Michelangelo Dorata (Rome 1988) is an Italian architect also specialized in interior design. He graduated from the University of Architecture of Rome La Sapienza in “Sciences of Architecture and the City” and “Architecture Restoration”.

Michelangelo Dorata picture

Since 2015, he has shared an architectural design studio in Rome with his father, Stefano Dorata. From him and his grandfather, both architects, he inherited his passion for this profession. 

Since the beginning of his professional career, Michelangelo Dorata has worked in several interior architecture projects that have been published in specialized magazines. His work is characterized by the union of minimalism, rationalism and classic style, always following the rules of order, pure forms and symmetry.

In this 10-questions-interview he explains to Decommunity his vision for his greatest passion and we will be able to get to know him a little bit more through his work. 

Why did you choose to study architecture?

My father is an architect, my grandfather was an architecture professor, so I’ve heard about architecture since I was a child! They passed on to me the passion for architecture, what today is my profession and a very important part of my life.

What are your architectural references?

Classical architecture, rationalism and minimalism.

What does architecture mean to you?

Architecture is my greatest passion. For me, it’s very fascinating to create environments in which people will live. Places where, later on, people build their most beautiful memories.

And how would you describe your work so far?

When I’m designing, the first thing that I take into account is in what type of building is the apartment. Also, I always look for a rigorous distribution order and the use of pure forms. Last but not least, I really like white plaster and natural materials such as stone, marble and wood.

If you only could use 3 words to describe your work, which would they be?

Order, symmetry, pure forms.

A quote that fits Michelangelo Dorata about architecture

“More with less” by Alberto Campo Baeza, paraphrasing Mies van der Rohe.

In what kind of projects do you feel more comfortable?

I really enjoy all types. Throughout my career, I’ve made apartments and villas so far; but I also collaborated with my father in the construction of a boutique hotel in Tel Aviv and a restaurant in Rome.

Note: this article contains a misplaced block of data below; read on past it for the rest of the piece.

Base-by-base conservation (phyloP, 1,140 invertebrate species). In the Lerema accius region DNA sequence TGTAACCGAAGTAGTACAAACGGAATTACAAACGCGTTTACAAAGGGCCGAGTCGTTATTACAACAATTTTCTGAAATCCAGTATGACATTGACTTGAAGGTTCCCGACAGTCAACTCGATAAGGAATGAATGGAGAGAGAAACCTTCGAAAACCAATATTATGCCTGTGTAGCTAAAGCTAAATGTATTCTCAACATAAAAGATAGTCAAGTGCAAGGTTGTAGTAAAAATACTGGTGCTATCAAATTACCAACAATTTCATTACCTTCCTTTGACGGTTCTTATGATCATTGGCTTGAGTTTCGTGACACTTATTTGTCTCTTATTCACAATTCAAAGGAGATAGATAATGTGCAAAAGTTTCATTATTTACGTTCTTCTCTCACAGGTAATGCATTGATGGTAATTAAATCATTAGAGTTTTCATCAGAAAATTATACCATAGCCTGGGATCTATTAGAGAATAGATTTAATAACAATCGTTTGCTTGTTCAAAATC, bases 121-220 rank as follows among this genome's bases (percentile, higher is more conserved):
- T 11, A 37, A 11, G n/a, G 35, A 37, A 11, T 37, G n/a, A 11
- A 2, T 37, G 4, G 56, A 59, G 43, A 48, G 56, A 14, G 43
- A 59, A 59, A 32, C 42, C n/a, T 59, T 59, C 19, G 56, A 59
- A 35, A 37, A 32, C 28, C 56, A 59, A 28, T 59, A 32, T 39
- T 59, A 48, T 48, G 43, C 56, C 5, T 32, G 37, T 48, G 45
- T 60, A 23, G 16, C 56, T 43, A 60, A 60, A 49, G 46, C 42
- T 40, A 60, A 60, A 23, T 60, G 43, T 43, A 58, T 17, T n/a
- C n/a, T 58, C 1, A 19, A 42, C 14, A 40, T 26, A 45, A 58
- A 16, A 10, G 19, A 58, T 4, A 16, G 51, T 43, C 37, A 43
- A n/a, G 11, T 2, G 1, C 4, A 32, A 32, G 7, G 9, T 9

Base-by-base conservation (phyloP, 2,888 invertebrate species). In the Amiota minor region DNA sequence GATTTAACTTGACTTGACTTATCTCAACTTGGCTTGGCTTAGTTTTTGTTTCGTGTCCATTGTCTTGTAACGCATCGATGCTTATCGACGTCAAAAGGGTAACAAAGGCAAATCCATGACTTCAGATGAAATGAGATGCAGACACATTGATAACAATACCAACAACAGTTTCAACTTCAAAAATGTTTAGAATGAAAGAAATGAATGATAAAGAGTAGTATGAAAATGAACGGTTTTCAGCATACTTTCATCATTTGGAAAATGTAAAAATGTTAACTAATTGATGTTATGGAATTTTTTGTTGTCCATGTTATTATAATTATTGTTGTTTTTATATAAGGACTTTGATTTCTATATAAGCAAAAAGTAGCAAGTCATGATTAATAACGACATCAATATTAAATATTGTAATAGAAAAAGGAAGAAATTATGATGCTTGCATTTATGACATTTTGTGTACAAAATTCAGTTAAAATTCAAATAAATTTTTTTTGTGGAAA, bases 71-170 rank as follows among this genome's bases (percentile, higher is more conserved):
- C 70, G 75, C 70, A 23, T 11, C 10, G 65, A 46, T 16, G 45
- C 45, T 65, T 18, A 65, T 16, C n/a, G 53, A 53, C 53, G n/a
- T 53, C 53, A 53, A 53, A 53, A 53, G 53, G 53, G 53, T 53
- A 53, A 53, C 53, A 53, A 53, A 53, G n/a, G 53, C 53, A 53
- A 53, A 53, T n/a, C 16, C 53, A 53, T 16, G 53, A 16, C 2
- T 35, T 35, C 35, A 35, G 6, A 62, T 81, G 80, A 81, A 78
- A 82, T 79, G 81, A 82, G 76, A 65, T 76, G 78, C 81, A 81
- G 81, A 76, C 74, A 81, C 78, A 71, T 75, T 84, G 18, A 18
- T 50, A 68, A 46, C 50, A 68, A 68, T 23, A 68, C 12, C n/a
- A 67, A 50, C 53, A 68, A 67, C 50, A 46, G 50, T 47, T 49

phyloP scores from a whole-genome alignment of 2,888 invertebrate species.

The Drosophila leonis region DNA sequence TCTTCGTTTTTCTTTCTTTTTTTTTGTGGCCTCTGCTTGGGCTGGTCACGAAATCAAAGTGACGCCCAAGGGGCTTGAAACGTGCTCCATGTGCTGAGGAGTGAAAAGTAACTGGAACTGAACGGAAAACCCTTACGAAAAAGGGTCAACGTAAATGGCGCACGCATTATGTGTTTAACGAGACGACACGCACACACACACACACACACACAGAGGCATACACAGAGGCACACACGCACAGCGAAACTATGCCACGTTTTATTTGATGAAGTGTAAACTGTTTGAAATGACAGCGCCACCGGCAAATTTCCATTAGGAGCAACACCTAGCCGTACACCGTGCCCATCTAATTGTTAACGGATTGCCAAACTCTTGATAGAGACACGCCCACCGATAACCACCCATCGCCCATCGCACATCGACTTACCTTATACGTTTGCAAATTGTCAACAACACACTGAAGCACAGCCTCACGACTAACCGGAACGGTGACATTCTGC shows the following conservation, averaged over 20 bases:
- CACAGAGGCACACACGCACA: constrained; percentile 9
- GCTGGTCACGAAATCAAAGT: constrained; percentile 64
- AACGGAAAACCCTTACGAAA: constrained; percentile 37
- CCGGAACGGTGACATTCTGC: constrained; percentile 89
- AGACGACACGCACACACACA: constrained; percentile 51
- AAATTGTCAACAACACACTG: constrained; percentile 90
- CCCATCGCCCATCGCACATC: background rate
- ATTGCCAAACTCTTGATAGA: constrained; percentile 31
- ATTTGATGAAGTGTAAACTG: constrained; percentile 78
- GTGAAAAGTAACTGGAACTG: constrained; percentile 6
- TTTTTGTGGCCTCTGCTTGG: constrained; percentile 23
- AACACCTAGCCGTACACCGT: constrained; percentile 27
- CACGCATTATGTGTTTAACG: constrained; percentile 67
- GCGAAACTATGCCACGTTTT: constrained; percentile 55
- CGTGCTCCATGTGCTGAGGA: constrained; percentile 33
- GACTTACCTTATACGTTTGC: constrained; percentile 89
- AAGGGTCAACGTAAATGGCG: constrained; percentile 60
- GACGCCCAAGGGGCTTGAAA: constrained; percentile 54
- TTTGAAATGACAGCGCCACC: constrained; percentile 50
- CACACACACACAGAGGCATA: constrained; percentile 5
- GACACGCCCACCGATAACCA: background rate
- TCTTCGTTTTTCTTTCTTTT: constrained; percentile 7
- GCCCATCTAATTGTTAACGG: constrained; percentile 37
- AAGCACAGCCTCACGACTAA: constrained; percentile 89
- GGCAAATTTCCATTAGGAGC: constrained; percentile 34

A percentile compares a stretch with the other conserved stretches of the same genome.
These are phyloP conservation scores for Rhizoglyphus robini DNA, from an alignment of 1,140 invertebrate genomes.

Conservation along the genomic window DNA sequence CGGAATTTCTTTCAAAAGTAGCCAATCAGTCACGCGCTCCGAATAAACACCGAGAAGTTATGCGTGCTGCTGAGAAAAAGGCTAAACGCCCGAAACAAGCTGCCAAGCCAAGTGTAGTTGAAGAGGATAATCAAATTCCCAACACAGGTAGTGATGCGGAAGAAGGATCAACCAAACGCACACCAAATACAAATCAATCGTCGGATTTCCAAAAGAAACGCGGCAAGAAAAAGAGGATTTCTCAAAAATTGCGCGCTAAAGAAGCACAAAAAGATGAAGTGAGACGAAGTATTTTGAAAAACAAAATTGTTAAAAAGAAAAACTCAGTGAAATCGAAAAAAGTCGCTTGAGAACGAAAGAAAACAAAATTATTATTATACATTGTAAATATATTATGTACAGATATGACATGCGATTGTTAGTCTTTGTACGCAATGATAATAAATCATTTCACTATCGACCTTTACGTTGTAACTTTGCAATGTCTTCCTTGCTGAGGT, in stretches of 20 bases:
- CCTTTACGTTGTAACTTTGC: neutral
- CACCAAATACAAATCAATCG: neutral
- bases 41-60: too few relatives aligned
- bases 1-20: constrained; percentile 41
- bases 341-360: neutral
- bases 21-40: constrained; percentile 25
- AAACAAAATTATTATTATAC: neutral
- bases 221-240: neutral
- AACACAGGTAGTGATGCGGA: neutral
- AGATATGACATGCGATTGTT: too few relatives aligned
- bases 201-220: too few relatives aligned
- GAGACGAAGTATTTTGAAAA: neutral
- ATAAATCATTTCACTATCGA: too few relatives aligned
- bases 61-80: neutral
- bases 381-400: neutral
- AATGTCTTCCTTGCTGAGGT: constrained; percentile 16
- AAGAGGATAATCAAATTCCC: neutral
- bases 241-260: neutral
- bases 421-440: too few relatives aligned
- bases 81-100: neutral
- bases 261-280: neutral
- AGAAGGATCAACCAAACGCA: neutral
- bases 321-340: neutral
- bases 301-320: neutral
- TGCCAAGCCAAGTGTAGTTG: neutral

Which is your dream project?

There are two houses I dream of designing: an apartment overlooking the Roman Forum and a villa on the beach.

As an architect lover, tell us:

  • Your top architect: Alberto Campo Baeza.
  • Your favorite film about architecture: “My Architect” by Nathaniel Kahn.
  • A city every architect lover must visit: Rome, of course!

Which projects of your career would you highlight?

If I have to choose, I would opt for these three: two apartments in Rome and a country house in Tuscany. All of them perfectly represent the way I understand architecture and interior design and I’m really proud of them.

The apartment in Savoia Street stands out for its character and personality. It has a seductive balance of interesting interior solutions that include Italian design objects of the ’50s, French-made tables, curtains made of Egyptian linen.

Apartment by Michelangelo in Rome

The second one, a renovation project at Villa Glori, is a place where the ethereal sense predominates and, even though it’s in the center of Rome, it dialogues with nature. 

Apartment by Michelangelo Dorata in Rome

Finally, the country house in Tuscany it’s one of the favorite projects I’ve worked on. For me, it was very important to keep the charm of this classic Tuscany farmhouse where the stone walls, white walls, wooden beams on the ceilings and terracotta floors are the essential features of local architecture. Keeping all these features and giving it a more modern touch was a challenge, but the result was very satisfactory.

A renovation project in the Tuscany by Michelangelo Dorata